When Asus and Google first announced the Chromebit in April, they billed it as a full computing device the size of a memory stick.
This was a bit of an exaggeration, it turns out. It may have the shape of a memory stick, but the Chromebit is much larger than the typical USB flash drive.
Since the device was launched, Asus has started advertising the Chromebit as a “candy-bar-sized computer”, a more accurate description.
What’s in the box?
|Asus Chromebit CS10||Specifications|
|Operating System||Chrome OS|
|Processor||Rockchip Quad-Core RK3288C Processor|
|Graphics||ARM Mali T624|
|Memory||2GB LPDDR3 at 1066MHz|
|Storage||16GB eMMC (9.75GB available to user)|
|Cloud storage||100GB Google Drive 2 year free usage|
|Connectivity||Wi-Fi 802.11 a/b/g/n/ac – Bluetooth 4.0 – USB 2.0|
|Dimensions||123 x 31 x 17 mm|
The Chromebit will go on sale through Takealot during January 2016 for a recommended retail price of R1,639. It will also come with two HDMI extensions, four soft feet, and an AC adapter (12V, 1.5A).
Powered by Chrome OS running on a quad-core Rockchip processor with 2GB RAM and 16GB of internal storage, this little stick PC might not be able to run GTA V, but it promises the ability to play full HD video.
Its connectivity options are solid too, offering 802.11 a/b/g/n/ac Wi-Fi, Bluetooth 4.0, and a USB Type-A port.
While a USB 3.0 port would have been nice, it’s not a critical element to compromise for the sake of price.
Chrome OS on the Chromebit – when is simple too simple?
The Chromebit boots within seconds and you can use it to browse the web with minimal set up.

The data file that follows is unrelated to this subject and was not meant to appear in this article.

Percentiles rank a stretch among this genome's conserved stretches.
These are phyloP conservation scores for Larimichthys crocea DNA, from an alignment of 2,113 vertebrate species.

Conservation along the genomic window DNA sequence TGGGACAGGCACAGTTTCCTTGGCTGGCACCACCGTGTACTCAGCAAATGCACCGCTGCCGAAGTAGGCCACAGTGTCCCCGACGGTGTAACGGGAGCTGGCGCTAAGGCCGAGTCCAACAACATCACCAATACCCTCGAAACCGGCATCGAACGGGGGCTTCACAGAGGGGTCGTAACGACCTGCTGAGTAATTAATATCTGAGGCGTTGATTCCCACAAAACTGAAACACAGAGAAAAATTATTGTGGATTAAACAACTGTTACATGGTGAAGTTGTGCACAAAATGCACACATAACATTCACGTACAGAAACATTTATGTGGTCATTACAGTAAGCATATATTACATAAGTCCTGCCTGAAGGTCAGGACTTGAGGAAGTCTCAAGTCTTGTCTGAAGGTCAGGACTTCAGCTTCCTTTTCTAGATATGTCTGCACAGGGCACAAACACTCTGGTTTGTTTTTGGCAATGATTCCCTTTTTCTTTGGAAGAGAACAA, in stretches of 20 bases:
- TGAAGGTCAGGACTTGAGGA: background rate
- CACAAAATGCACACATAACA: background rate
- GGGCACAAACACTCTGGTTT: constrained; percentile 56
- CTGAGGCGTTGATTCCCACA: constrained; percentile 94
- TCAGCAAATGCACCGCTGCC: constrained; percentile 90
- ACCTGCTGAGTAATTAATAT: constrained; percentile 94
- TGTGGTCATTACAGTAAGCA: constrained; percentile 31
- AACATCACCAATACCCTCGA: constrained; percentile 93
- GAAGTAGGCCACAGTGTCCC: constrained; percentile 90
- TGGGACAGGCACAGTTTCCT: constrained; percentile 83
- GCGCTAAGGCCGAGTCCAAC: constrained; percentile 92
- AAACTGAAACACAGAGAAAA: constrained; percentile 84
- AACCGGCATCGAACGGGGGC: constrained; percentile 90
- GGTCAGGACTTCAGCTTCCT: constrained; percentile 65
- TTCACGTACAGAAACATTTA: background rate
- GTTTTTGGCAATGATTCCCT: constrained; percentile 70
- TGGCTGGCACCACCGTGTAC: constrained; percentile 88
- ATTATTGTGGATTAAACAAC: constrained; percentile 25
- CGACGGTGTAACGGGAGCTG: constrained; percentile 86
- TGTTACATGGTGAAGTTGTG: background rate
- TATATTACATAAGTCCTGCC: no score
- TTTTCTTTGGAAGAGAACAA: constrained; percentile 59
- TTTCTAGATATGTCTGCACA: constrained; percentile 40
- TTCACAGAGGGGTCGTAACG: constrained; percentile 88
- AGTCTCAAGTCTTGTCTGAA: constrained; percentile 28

To get going, you will need to plug in the AC adapter, and connect a keyboard and mouse via Bluetooth or USB.
I didn’t have a Bluetooth keyboard and mouse for the test, but a Microsoft Wireless Desktop set worked well enough.
The cable of the AC adapter is 1.5m long, which proved only just long enough for even a compact set-up.
With a keyboard and mouse connected, the Chromebit will take you through a quick configuration wizard – asking you to connect to a Wi-Fi network.
At this point it became apparent that the Chromebit’s Wi-Fi radio is not strong, or perhaps susceptible to electronic interference.
I tried to connect it to two different Wi-Fi networks: one coming from a Huawei ADSL router near the TV, the other from a Ubiquity wireless broadband router roughly 10-15 meters away, up a flight of stairs and around a corner.
The 2012 Samsung smart TV I was testing on, my smartphone, and my laptop were all able to connect to the upstairs network, but the Chromebit couldn’t.
Once connected to the Wi-Fi network of the nearby ADSL router, further setup – which involved signing into my Google account, updating the Chromebit, and installing some apps I wanted to try out from the Chrome Web Store – was simple.
I installed and signed into Telegram, Hangouts, and Google Play Music. Then I loaded WhatsApp Web, Gmail, and hit the MyBroadband forums.
The Chromebit handled this well, though a bit of sluggishness was evident after the sixth browser tab.
When I started opening more than one YouTube video, though, performance slowed dramatically.
The Chromebit may be able to play 1080p video, but you’ll have to load videos one tab at a time.
One task I found difficult on Chrome OS was uncompressing archives. It seems the operating system can’t read ZIP files by default.
There are some Chrome apps that work around the problem, but these require an Internet connection and therefore may not be practical for large ZIP files.
hack solution that worked for me in the end (without switching on developer mode), was to install DOSBox from the Chrome Web Store and download PKUNZIP from the Internet Archive.
|The Bottom Line: Asus Chromebit CS10|
|The Good||The Bad|
|Tweet-length review: While not without its niggles, the Asus Chromebit is great for what it is.|